On 31 May 2016 the Colorado Supreme Court ruled that avalanches are an inherent risk of skiing when a skier is killed by an avalanche inside a resort boundary. The Fédération Internationale des Patrouilles de Ski (FIPS) and the Association of Professional Patrollers (APP) submitted an Amicus Brief (Friend of the Court) in May 2015 that stated avalanches should be ruled an inherent risk.
The brief did not discuss the specifics of the case but rather focused on the technical aspects of avalanches to educate the Court. This was an important and appropriate action as the members of FIPS and APP are the primary professionals not only in the US but around the world, who risk their lives trying to make the slopes safe. Every year at least one of these highly trained and experienced professionals dies due to the unpredictability of avalanches.
The Court found resorts are protected from avalanche-related lawsuits under the Ski Safety Act, which was created in 1979 and amended in 1990 and 2004. The act shields resort operators from liability when the death or injury of skiers and snowboarders can be attributed to difficult-to-mitigate threats, such as terrain and weather.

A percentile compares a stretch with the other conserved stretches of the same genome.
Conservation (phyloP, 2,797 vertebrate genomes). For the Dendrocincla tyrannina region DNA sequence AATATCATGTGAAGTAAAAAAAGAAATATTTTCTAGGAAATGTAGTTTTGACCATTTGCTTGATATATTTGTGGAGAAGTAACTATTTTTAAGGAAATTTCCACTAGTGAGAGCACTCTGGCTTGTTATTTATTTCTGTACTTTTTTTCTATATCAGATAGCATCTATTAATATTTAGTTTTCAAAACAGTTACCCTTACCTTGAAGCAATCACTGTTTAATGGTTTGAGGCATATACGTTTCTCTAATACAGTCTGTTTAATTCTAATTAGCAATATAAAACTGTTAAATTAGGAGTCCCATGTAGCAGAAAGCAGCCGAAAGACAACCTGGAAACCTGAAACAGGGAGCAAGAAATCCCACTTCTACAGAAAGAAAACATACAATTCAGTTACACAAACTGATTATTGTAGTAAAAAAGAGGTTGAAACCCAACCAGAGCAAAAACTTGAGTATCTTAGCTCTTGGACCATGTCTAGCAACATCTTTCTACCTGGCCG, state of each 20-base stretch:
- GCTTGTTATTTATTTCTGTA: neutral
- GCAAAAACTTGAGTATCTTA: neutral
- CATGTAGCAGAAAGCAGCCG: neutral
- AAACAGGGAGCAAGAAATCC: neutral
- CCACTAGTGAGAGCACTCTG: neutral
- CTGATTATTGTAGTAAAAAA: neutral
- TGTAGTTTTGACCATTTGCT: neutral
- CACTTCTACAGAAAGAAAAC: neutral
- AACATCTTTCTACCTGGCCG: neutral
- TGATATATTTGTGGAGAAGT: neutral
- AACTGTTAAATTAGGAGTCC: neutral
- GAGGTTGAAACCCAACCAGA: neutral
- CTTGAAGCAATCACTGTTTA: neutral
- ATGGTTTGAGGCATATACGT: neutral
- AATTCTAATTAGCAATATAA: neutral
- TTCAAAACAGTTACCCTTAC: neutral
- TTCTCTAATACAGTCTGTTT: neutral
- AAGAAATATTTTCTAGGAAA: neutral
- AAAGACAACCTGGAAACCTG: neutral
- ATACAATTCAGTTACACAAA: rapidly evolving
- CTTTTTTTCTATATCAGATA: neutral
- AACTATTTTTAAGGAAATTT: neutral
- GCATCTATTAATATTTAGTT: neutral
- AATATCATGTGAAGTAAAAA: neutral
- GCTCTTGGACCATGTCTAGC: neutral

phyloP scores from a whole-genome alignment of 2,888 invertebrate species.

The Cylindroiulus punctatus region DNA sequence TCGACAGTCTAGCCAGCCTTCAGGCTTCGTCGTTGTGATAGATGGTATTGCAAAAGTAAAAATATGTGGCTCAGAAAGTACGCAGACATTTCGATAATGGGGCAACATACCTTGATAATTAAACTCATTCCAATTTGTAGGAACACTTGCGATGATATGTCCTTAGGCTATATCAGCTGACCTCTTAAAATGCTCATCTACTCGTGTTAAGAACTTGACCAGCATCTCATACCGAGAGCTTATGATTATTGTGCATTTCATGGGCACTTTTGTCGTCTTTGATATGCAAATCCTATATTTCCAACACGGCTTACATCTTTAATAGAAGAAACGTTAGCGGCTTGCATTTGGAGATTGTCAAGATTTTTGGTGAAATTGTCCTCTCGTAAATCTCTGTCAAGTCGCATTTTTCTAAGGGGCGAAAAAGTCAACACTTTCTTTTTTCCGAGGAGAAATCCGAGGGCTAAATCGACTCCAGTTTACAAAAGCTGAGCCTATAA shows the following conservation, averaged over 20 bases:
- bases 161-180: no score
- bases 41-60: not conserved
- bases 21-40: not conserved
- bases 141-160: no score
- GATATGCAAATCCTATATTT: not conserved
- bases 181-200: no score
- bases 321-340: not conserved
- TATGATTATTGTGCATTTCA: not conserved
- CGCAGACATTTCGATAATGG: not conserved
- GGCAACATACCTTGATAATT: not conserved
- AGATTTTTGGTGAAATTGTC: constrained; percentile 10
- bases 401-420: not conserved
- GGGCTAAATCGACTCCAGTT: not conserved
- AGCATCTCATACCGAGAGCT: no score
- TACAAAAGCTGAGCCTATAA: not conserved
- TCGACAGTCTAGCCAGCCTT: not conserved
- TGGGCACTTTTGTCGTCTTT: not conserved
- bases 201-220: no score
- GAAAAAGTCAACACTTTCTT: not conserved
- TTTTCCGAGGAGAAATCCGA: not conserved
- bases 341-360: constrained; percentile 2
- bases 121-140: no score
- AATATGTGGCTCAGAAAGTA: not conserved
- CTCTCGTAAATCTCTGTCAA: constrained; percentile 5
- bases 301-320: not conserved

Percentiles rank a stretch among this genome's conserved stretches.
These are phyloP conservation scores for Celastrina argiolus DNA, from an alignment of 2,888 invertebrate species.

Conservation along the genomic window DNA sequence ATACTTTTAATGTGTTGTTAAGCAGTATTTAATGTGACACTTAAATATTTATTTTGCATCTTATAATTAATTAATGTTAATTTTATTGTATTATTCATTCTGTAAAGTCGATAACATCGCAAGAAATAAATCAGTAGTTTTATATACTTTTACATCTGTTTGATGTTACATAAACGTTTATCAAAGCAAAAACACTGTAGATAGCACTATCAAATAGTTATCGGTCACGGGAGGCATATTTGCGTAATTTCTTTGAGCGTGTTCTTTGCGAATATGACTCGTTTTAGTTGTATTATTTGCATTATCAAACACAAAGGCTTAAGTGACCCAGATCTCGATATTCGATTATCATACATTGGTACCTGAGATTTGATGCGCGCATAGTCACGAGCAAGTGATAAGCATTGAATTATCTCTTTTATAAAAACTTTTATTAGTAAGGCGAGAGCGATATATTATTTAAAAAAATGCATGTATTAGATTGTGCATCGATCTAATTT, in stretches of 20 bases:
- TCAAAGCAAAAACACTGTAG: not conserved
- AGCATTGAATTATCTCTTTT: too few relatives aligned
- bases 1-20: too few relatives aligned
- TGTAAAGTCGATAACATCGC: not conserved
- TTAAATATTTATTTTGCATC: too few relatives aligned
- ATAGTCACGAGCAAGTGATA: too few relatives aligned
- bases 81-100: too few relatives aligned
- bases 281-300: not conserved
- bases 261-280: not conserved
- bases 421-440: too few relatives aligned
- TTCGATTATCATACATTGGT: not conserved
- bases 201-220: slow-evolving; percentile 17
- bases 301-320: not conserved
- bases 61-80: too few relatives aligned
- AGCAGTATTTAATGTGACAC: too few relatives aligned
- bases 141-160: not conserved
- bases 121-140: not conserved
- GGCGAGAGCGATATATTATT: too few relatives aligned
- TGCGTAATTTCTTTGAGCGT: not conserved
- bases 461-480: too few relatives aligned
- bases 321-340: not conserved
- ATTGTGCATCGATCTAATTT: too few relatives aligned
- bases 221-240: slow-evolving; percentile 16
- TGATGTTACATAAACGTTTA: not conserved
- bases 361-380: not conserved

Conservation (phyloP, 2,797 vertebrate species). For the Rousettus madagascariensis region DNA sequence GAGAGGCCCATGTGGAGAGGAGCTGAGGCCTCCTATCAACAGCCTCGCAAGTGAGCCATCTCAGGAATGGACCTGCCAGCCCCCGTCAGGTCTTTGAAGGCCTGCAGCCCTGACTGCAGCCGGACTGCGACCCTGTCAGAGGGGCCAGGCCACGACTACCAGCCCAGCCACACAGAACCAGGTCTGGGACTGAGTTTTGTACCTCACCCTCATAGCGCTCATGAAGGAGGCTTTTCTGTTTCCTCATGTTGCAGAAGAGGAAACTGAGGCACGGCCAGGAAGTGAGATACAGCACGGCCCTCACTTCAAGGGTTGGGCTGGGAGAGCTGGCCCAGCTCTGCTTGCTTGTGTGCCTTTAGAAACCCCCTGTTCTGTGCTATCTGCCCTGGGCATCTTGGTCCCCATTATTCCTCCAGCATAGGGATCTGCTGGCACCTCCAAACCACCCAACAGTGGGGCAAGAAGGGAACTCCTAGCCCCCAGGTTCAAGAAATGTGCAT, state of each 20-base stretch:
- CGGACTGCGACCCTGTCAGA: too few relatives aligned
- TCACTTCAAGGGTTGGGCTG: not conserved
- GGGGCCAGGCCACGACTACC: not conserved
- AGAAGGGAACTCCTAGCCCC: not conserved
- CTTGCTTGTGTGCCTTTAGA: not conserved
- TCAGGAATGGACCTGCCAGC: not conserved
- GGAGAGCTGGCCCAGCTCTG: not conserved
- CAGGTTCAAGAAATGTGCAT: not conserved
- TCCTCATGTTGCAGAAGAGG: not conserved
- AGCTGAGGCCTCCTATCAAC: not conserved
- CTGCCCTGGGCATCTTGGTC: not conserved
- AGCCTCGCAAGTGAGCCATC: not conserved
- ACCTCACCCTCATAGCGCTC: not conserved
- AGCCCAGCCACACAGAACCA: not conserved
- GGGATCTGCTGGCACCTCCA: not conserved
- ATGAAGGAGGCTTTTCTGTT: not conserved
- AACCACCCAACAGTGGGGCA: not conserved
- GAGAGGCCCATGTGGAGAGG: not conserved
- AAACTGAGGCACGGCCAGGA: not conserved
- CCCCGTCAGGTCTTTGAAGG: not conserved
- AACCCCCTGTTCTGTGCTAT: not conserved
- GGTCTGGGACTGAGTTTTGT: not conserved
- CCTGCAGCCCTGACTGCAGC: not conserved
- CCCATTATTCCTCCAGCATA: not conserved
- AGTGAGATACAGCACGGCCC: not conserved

Information for the brief was gathered from FIPS and APP members. Ed Carlson, FIPS Avalanche Interest Group chair, assisted in gathering the information. The brief was submitted by Ed Gassman, Legal Counsel for FIPS, and APP Board Member.
Since 2000, 11 of the 448 people killed in avalanches in the US died inside a ski area. The 11 deaths do not include ski patrollers killed while on duty. This does include the death at Winter Park January 22, 2012, which led to the present law suit, and a death at Vail on the same day.
The actual Colorado Supreme Court’s ruling is available to download below, which certainly will be read by other courts as we move forward. It is well written in simple language terms and interesting for any involved in avalanche mitigation. The Court ruling cites that avalanches are the result of existing and changing snow conditions which was the bottom line conclusion of the FIPS/APP Amicus Brief.
Fleury v IntraWest Colorado Supreme Court Decision (126.5 KiB, 1,303 hits)